FBI Director Christopher Wray testifies before the House Homeland Security Committee on Sept. 17, 2020. (House Homeland Security Committee video)

Wray Explains Antifa, QAnon, Boogaloo, and Racially Motivated Violence at Threats Hearing

FBI Director Christopher Wray explained to Congress on Thursday that Antifa is not an organization but an ideology, that individuals ascribing to QAnon conspiracy theories would only be investigated if they met domestic violent extremism criteria, and that racially motivated violent extremism has been the most violent and most prevalent among the Bureau’s domestic extremism cases.

Wray told lawmakers at the House Homeland Security Committee hearing on worldwide threats that the greatest threat to the homeland “is not one organization, certainly not one ideology, but rather lone actors, largely self-radicalized online, who pursue soft targets using readily accessible weapons.”

“And those include both domestic violent extremists of a variety of sorts as well as homegrown violent extremists who are motivated by foreign, you know, jihadist-type sources,” he said. “…The domestic violent extremists and the homegrown violent extremists, they don’t have a lot of people they’re working with. They don’t take a lot of planning and preparation. They can go from radicalization to mobilization in weeks, if not days. And so, the challenge of connecting the dots, working with NCTC and our other partners, is that much greater because there are that many fewer dots to connect and that much less time to do it. So, the time, as the experts say, from flash to bang is that much more daunting. So, that’s why that’s the biggest challenge to us here in the homeland.”

Asked whether Antifa constituted the greatest threat on the left, Wray replied that the FBI doesn’t “really think of threats in terms of left and right.”

“We’re focused on the violence, not the ideology,” he said. “Our domestic violent extremists include everything from racially motivated violent extremists… all the way to antigovernment, anti-authority violent extremists. And that includes people ranging from anarchist violent extremists, people who subscribe to Antifa or other ideologies, as well as militia types and those kinds.”

“We look at Antifa as more of an ideology or a movement that an organization. To be clear, we do have quite a number of properly predicated domestic terrorism investigations into violent anarchist extremists, any number of whom self-identify with the Antifa movement. And that’s part of this broader group of domestic violent extremists that I’m talking about, but it’s just one part of it. We also have racially motivated violent extremist\ militia types, and others.”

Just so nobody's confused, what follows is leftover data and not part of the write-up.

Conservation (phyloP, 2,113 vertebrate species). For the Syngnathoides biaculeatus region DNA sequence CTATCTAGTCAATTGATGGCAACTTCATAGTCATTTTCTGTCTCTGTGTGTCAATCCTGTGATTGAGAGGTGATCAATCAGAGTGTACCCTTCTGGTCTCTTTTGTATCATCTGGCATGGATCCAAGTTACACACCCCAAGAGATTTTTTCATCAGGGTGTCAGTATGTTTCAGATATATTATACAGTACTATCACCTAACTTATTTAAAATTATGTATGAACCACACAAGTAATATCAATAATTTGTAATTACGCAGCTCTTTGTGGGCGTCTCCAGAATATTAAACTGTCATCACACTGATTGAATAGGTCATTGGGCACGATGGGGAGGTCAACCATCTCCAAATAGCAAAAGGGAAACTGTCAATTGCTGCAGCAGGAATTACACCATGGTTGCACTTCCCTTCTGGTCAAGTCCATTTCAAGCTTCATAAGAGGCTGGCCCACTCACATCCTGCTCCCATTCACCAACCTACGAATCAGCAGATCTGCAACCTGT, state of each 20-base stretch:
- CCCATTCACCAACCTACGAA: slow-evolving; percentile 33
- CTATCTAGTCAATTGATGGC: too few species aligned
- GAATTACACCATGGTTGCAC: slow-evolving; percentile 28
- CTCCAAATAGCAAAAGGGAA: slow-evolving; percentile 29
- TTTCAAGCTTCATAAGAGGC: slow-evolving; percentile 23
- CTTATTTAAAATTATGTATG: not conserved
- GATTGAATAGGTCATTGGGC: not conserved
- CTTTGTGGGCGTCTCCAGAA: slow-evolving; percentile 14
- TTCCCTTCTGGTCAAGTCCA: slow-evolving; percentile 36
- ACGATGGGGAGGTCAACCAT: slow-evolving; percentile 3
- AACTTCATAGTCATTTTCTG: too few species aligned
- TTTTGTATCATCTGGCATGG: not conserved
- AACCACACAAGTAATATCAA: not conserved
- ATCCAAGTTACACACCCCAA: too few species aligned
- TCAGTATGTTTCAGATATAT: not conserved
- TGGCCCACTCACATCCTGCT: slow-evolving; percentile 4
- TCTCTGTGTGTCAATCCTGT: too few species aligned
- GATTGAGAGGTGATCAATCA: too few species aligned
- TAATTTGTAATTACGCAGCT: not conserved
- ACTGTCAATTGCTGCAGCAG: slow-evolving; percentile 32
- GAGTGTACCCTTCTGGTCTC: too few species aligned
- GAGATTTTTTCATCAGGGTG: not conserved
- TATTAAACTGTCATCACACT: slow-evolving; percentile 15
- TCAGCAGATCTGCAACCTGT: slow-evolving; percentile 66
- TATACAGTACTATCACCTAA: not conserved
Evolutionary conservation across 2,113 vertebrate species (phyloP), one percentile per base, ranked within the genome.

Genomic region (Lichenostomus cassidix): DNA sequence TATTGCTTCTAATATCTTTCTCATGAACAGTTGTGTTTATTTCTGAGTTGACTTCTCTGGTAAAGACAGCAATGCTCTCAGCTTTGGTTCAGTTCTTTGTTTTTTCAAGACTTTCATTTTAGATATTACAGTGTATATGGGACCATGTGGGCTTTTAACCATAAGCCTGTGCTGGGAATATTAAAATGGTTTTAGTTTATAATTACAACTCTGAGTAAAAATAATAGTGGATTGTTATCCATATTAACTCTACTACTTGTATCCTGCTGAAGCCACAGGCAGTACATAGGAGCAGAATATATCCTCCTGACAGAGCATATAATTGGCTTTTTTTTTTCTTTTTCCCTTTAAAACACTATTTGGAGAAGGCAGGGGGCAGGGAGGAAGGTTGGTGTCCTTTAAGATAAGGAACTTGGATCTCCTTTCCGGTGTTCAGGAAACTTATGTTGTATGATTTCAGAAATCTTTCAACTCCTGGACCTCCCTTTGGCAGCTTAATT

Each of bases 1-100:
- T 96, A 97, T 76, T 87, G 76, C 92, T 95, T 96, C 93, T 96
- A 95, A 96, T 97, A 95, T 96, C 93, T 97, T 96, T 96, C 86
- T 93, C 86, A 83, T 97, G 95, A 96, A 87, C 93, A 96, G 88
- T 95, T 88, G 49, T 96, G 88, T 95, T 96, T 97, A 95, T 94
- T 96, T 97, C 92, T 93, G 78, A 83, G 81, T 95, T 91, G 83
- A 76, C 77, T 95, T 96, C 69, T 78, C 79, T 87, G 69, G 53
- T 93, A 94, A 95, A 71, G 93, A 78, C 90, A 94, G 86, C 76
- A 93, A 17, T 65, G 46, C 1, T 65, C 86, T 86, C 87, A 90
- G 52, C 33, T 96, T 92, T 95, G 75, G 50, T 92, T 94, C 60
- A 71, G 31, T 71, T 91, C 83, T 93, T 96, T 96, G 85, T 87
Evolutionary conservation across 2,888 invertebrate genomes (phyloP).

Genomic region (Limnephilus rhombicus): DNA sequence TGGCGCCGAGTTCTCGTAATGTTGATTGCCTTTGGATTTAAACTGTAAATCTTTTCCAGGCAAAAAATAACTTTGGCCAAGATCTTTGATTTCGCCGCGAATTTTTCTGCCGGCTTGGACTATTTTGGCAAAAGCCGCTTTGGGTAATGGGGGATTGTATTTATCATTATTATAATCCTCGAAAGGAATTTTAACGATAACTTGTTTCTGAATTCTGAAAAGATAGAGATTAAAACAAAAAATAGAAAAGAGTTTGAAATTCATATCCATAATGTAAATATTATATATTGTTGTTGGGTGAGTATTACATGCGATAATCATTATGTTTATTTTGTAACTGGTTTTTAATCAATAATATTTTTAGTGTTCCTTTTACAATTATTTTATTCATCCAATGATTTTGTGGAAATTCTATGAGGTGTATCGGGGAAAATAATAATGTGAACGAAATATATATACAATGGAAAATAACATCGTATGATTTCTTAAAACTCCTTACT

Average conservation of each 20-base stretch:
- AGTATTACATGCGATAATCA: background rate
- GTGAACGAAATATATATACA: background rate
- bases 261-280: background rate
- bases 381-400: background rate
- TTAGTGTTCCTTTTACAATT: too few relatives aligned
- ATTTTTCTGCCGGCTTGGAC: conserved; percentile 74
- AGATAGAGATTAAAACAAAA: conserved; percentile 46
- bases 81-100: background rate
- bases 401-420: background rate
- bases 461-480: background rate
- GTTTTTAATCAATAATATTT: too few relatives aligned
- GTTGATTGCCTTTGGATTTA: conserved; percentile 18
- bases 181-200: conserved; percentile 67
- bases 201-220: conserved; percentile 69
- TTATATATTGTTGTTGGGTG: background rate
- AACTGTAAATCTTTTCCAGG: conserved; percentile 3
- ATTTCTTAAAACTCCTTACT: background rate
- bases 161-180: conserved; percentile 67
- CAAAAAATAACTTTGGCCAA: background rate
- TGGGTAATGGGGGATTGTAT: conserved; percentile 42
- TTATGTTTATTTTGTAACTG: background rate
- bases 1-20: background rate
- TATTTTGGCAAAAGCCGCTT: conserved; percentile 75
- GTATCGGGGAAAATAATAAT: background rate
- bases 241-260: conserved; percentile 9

Rep. Debbie Lesko (R-Ariz.) asked later in the hearing if Antifa is “a total fantasy, or is it real.” Wray replied that “Antifa is a real thing” yet “it’s not a group or an organization.”

“It’s a movement or an ideology, may be one way of thinking of it. And we have quite a number — and I’ve said this consistently since my first time appearing before this committee,” he added. “We have any number of properly predicated investigations into what we would describe as violent anarchist extremists, and some of those individuals self-identify with Antifa.”

Asked how the FBI views QAnon, Wray said it was seen “as essentially less of an organization and more of a sort of a complex set of conspiracy theories.”

“And certainly we have had cases where that properly predicate cases involving violence where people have been motivated by some of those conspiracy theories and …we don’t investigate the ideology or the conspiracy theory itself,” he said. “I don’t think we have seen lethal attacks involving that kind of motivation … no matter what ideology or belief it is of domestic violent extremism we look at three things: One, violence or a threat of violence; two, a federal crime, obviously; and then third the motivation that fuels it. We have to have those three things to open an investigation.”